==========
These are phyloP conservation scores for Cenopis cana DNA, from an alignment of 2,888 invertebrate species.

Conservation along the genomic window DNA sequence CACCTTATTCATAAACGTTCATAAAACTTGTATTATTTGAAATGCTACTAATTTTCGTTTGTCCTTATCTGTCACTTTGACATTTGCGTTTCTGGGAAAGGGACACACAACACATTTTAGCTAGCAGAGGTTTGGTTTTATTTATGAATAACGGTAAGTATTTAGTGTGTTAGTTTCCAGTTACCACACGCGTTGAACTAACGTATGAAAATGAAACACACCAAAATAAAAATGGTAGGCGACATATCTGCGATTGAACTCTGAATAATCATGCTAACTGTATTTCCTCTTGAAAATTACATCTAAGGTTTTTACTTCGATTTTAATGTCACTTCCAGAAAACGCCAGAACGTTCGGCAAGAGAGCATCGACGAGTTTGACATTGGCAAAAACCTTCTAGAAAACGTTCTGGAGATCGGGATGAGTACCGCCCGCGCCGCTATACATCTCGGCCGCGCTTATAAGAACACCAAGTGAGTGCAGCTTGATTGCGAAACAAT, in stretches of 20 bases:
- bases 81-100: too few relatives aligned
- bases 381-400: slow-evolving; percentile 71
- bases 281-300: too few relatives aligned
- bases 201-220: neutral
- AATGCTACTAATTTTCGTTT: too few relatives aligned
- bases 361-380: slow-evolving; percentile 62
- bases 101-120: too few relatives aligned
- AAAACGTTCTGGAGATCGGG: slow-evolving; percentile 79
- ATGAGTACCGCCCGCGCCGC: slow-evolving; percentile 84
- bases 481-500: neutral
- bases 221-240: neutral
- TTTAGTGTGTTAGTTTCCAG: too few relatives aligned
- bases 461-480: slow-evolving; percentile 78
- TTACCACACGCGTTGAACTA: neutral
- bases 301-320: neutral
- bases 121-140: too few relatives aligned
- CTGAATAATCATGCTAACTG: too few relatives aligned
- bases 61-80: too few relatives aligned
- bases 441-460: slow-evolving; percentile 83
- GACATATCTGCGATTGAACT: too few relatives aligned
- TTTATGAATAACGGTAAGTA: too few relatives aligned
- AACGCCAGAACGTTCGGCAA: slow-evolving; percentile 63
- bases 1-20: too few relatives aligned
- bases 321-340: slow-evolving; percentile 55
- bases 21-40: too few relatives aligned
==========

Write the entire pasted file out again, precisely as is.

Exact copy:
These are phyloP conservation scores for Cenopis cana DNA, from an alignment of 2,888 invertebrate species.

Conservation along the genomic window DNA sequence CACCTTATTCATAAACGTTCATAAAACTTGTATTATTTGAAATGCTACTAATTTTCGTTTGTCCTTATCTGTCACTTTGACATTTGCGTTTCTGGGAAAGGGACACACAACACATTTTAGCTAGCAGAGGTTTGGTTTTATTTATGAATAACGGTAAGTATTTAGTGTGTTAGTTTCCAGTTACCACACGCGTTGAACTAACGTATGAAAATGAAACACACCAAAATAAAAATGGTAGGCGACATATCTGCGATTGAACTCTGAATAATCATGCTAACTGTATTTCCTCTTGAAAATTACATCTAAGGTTTTTACTTCGATTTTAATGTCACTTCCAGAAAACGCCAGAACGTTCGGCAAGAGAGCATCGACGAGTTTGACATTGGCAAAAACCTTCTAGAAAACGTTCTGGAGATCGGGATGAGTACCGCCCGCGCCGCTATACATCTCGGCCGCGCTTATAAGAACACCAAGTGAGTGCAGCTTGATTGCGAAACAAT, in stretches of 20 bases:
- bases 81-100: too few relatives aligned
- bases 381-400: slow-evolving; percentile 71
- bases 281-300: too few relatives aligned
- bases 201-220: neutral
- AATGCTACTAATTTTCGTTT: too few relatives aligned
- bases 361-380: slow-evolving; percentile 62
- bases 101-120: too few relatives aligned
- AAAACGTTCTGGAGATCGGG: slow-evolving; percentile 79
- ATGAGTACCGCCCGCGCCGC: slow-evolving; percentile 84
- bases 481-500: neutral
- bases 221-240: neutral
- TTTAGTGTGTTAGTTTCCAG: too few relatives aligned
- bases 461-480: slow-evolving; percentile 78
- TTACCACACGCGTTGAACTA: neutral
- bases 301-320: neutral
- bases 121-140: too few relatives aligned
- CTGAATAATCATGCTAACTG: too few relatives aligned
- bases 61-80: too few relatives aligned
- bases 441-460: slow-evolving; percentile 83
- GACATATCTGCGATTGAACT: too few relatives aligned
- TTTATGAATAACGGTAAGTA: too few relatives aligned
- AACGCCAGAACGTTCGGCAA: slow-evolving; percentile 63
- bases 1-20: too few relatives aligned
- bases 321-340: slow-evolving; percentile 55
- bases 21-40: too few relatives aligned